Somebody recently asked me to write something on neonicotinoides. At first, I was rather reluctant since the topic can raise a few hackles, but the more I thought about it, the more I thought I should write something up.

So first, what are neonicotinoides. Essentially, they’re a class of pesticides based on nicotine (hence neo for new, and nicotinoides for the nicotine family). Nicotine is a powerful insecticide that affects the nervous system of insects (and mammals to a lesser extent, hence the addition of smoking). Synthetic forms (the neo part) were being developed since 1970 and have been in used for nearly 40 years. Generally speaking, neonicotinoides are very effective against sucking insects like aphids, chewing insects, and even soil insects like grubs. Relative to many other insecticides, they have low mammalian toxicity and a low impact on beneficial insects. They’re much safer with a far shorter residual than many other insectides.

Do neonicotinoides kill bees? Bluntly speaking, yes. It’s an insecticide. It kills insects. That’s what it’s supposed to do. So does Sevin, so do pyrethrums from the chrysanthemum, so does Malathion for mosquitoes, and so on. However, if it’s used properly, responsibly, and at the correct rates, it’s impact can be minimal – or at least less than other pesticides out there. You can find lots of studies on how doping bees with copious amounts neonicotinoides kills them, but that’s to be expected. But bees, butterflies, and hummingbirds don’t die when they visit the nicotiana genus which is the tobacco family, the source of the original nicotine. There are also many other studies of factors that contribute to bee problems that are not related to neonicotinoides.

Like everything, proper use is the key to the balance of effectiveness and safety. The golden rule with any pesticide, neonicotinoid or not, is never to apply it when bees are actively foraging. That’s a huge no-no. The hype started when somebody didn’t follow the golden rule and decided to spray his canola field while in full flower on a calm and sunny day when bees were a plenty. That’s just bad farming no matter where you are. It wasn’t long-term residue that killed those bees, it was an intense direct spray that should never have happened. For over twenty years before that, nobody had any qualms about neonicotinoids, but that one bone-headed move brought everything into the spotlight.

To put it into another perspective, let’s look at something else that has a similar natural origin that has both been a miracle of medicine as well as a bane for abuse: opioids. A substance based on “poppy juice” that has been a staple of modern medicine to this day. Without them, surgery would be almost unbearable as would many other ailments. The pain of broken bones, advanced arthritis, palliative care, and far more. It’s highly effective and safe to use – when used properly. When not used properly or abused, it’s effects are disastrous with addiction and death as common side-effects. Sound familiar?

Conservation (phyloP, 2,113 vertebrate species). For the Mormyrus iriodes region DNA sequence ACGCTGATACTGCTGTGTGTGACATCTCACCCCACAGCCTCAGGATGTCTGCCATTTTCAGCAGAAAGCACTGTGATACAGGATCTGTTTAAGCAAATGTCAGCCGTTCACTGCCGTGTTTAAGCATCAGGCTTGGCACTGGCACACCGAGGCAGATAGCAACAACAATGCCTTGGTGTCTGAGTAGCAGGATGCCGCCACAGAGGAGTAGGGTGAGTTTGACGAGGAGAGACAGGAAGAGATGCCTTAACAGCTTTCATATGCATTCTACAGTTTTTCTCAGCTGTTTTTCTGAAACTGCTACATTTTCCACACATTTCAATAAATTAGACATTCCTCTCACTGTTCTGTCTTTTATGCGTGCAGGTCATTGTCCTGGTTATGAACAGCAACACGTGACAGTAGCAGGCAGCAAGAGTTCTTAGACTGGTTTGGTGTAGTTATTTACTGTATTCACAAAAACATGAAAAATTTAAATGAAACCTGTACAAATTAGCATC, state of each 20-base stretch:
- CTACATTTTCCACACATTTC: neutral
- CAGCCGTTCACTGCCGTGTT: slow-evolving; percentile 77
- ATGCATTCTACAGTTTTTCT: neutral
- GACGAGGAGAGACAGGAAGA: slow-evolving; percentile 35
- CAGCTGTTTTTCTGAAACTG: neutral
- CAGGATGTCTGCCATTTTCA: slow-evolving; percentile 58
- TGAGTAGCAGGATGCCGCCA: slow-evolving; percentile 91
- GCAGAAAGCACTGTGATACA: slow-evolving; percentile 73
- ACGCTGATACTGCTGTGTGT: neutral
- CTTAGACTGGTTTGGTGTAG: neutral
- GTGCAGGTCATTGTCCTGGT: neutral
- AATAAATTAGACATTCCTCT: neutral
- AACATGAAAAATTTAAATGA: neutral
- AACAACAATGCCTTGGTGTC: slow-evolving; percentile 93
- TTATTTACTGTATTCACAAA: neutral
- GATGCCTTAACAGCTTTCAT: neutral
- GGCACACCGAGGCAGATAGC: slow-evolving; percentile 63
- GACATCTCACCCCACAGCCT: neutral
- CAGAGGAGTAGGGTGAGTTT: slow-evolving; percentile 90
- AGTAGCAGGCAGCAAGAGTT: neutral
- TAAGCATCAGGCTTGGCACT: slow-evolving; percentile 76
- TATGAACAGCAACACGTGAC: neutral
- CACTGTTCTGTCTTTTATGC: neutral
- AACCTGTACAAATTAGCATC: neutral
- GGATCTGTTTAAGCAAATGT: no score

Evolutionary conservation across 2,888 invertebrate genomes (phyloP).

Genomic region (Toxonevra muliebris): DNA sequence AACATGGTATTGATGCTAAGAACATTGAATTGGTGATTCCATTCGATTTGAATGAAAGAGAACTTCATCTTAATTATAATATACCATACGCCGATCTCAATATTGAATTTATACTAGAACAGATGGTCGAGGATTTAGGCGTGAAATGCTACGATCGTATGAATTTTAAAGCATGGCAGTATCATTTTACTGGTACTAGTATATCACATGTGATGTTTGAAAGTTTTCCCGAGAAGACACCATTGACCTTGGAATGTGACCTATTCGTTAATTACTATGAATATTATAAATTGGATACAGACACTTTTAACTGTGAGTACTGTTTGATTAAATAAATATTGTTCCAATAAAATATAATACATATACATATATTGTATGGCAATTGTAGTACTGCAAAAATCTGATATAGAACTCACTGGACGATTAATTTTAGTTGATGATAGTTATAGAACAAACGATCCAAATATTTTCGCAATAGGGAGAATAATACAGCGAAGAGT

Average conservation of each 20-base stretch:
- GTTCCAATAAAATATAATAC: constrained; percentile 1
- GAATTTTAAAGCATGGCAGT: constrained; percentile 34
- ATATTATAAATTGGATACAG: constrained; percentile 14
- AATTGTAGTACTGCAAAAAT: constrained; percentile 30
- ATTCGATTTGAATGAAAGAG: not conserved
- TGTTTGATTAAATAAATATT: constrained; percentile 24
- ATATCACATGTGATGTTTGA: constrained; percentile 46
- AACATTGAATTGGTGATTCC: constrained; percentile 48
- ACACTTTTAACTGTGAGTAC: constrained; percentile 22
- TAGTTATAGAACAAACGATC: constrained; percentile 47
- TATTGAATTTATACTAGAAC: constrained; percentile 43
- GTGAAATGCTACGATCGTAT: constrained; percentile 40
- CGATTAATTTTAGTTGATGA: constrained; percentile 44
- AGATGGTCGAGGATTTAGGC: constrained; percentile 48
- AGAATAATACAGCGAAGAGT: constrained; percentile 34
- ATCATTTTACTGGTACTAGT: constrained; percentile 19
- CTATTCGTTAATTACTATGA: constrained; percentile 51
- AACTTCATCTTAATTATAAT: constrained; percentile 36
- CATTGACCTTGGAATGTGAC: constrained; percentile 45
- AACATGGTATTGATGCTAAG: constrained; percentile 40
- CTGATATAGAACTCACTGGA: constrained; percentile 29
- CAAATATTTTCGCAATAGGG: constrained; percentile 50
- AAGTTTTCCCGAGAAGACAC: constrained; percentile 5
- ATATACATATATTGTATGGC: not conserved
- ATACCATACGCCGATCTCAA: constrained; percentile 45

So before we blindly label something in this world as bad or evil, let’s look a the bigger picture. We need to be conscious of proper and safe use of everything we touch. Everything. From pesticides to salt. Never should we assume that something is “safe” because it is accessible, but instead be conscious of how to use something responsibly to make it as safe as possible.

Farmers and industry are working well to improve education and mitigate the side effects. Coated seeds were notorious for spreading neonicotinoid dust when they first came out, but new developments and rules now require proper filters to prevent the dust. Farmers in Ontario are required to take a course and be tested every five years. Using more advanced techniques, we’re able to reduce our application rates of pesticides thereby lowering the risks. Nobody wants to spray anything, but it’s a necessary evil if we want to survive so we try our best to minimize it.

Personally, I have neonicotinoids as part of my toolkit to grow clean plants. I know exactly when to use them, how to use them, and how to keep our pollinators and people safe. It’s a tool in a toolkit and it can be used properly and responsibly when it is the best tool for the job. I would much rather grow a plant or eat fruits and vegetables treated properly with neonicotinoides or otherwise used responsibly than not.

And remember how I mentioned that neonicotinoides are great for sucking insects? It’s also a common ingredient in flea and tick medication. Chances are, we’ve already applied these substances to our furry friends we love and adore, but we did it responsibly and safely and have reaped the benefits while minimizing side-effects. Now if we could just mitigate the negative side-effects of inhaling non-neo nicotine, we’d be in a much better place.